James Sallis is a crime writer’s crime writer, admired for the economy of language with which he conjures up fictional worlds. His most famous novel, Drive, was the basis for the Ryan Gosling film, a movie that shared the book’s existential minimalism, a style typical of Sallis’s terrific back catalogue.
Others of My Kind is similarly pared back but also possesses an emotional depth that Sallis, or any other crime writer, has rarely reached before. In just 157 pages he creates a story full of heart, imbued with a warmth of human spirit that most longer books could only dream of.
The story is told by Jenny, now a grown woman who as a child was abducted and kept for two years in a box under the bed of her kidnapper. After escaping, she lived in a shopping mall as a feral creature for 18 months, her discovery an infamous episode.
With a new identity, Jenny now works as a video editor for a local Washington news channel, a metaphor for the shaping of her own personal narrative that Sallis plays with a very deft hand. Jenny has created her new life out of the ashes of her terrible childhood, but all that is threatened when a detective comes to her door asking for help with a teenage girl called Cheryl who has just escaped from a similar kidnapping.
Others of My Kind is far from a conventional crime novel. There’s no dead body, no crime to solve, and the detective is peripheral to the main story, which is Jenny’s ongoing attempt to keep living in the wake of the atrocities committed to her and others.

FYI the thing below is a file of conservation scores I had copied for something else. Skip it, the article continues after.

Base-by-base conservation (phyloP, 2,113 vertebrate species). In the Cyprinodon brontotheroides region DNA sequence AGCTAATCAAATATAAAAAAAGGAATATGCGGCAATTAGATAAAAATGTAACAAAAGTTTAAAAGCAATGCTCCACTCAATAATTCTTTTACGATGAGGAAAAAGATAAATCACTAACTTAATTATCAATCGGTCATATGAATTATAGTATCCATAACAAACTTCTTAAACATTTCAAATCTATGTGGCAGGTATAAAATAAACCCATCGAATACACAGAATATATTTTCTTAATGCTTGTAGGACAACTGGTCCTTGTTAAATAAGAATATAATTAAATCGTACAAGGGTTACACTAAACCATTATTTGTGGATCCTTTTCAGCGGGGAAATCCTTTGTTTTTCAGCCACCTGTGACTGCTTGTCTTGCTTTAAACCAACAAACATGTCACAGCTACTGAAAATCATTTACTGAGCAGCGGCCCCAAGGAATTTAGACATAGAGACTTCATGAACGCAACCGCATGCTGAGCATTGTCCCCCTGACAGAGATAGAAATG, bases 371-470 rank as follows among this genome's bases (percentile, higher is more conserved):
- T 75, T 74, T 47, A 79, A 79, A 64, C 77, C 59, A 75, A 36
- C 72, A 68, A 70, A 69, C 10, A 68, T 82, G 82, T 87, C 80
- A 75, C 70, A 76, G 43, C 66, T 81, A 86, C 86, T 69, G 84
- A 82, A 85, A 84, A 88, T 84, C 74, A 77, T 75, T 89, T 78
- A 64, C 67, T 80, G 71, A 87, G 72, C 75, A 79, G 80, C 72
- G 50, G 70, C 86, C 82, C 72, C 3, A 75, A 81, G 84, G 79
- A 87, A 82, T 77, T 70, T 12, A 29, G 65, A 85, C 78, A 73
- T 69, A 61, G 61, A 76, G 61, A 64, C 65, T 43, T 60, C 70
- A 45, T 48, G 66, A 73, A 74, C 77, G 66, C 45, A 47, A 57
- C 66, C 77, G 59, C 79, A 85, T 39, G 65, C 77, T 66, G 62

Structurally, much of this novel shouldn’t work but somehow it does. Most of the first third of Others of My Kind is Jenny’s backstory, but Sallis hooks the reader with his innate ability to cut straight to the heart of the matter. Jenny is an amazing character right from the off, incredibly damaged on the one hand but full of hope for humanity on the other. As well as taking in the traumatised Cheryl, she shows forgiveness for her own kidnapper as well as feeding the local stray cat and helping out the down-at-heel squatters who have moved in next door.
With the concept of a conventional childhood stolen from her, Jenny has become adept at creating her own unconventional family unit as best she can, but it’s a constant battle. As she tells Cheryl towards the end of this exquisitely crafted book: “We work at making a self for most of a lifetime only to find that the self we’ve created is inseparable from the struggle.” In Sallis’s sublime hands, the struggle is worth it.
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